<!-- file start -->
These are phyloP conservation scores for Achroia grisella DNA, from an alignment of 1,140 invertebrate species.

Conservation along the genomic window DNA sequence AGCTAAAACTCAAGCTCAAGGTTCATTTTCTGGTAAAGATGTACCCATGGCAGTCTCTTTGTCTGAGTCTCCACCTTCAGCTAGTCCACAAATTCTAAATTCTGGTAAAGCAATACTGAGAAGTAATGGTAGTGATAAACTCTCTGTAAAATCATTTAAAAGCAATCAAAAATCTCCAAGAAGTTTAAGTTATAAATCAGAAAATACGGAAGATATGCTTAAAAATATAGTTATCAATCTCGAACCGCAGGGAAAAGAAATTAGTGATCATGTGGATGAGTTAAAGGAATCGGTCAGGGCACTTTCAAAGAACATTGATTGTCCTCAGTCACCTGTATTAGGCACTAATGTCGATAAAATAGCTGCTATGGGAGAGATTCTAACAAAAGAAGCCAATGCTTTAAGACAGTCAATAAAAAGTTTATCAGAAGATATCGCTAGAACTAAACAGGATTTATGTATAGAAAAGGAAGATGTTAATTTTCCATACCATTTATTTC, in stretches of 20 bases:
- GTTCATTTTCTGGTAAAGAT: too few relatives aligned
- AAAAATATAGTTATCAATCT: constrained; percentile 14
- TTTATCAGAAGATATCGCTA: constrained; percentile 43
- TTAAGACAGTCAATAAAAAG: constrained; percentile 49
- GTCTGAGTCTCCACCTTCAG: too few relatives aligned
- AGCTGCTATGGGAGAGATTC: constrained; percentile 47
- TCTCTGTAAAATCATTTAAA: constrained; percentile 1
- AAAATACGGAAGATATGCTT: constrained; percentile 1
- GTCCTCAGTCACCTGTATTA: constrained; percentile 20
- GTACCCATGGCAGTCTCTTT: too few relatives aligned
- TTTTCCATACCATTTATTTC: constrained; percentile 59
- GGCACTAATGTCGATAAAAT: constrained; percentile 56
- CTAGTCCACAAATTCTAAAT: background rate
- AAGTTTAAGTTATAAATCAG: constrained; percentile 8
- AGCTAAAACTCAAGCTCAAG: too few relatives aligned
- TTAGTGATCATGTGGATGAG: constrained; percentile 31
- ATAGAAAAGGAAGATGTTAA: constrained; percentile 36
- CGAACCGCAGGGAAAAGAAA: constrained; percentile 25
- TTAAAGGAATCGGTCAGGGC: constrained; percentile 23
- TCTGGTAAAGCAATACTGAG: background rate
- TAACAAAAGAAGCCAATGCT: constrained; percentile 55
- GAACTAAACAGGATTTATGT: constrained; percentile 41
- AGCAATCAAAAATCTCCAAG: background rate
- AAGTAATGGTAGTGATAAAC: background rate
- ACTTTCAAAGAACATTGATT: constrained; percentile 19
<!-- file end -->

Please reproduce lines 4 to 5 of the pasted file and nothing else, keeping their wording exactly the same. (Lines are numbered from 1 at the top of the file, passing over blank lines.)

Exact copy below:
- AAAAATATAGTTATCAATCT: constrained; percentile 14
- TTTATCAGAAGATATCGCTA: constrained; percentile 43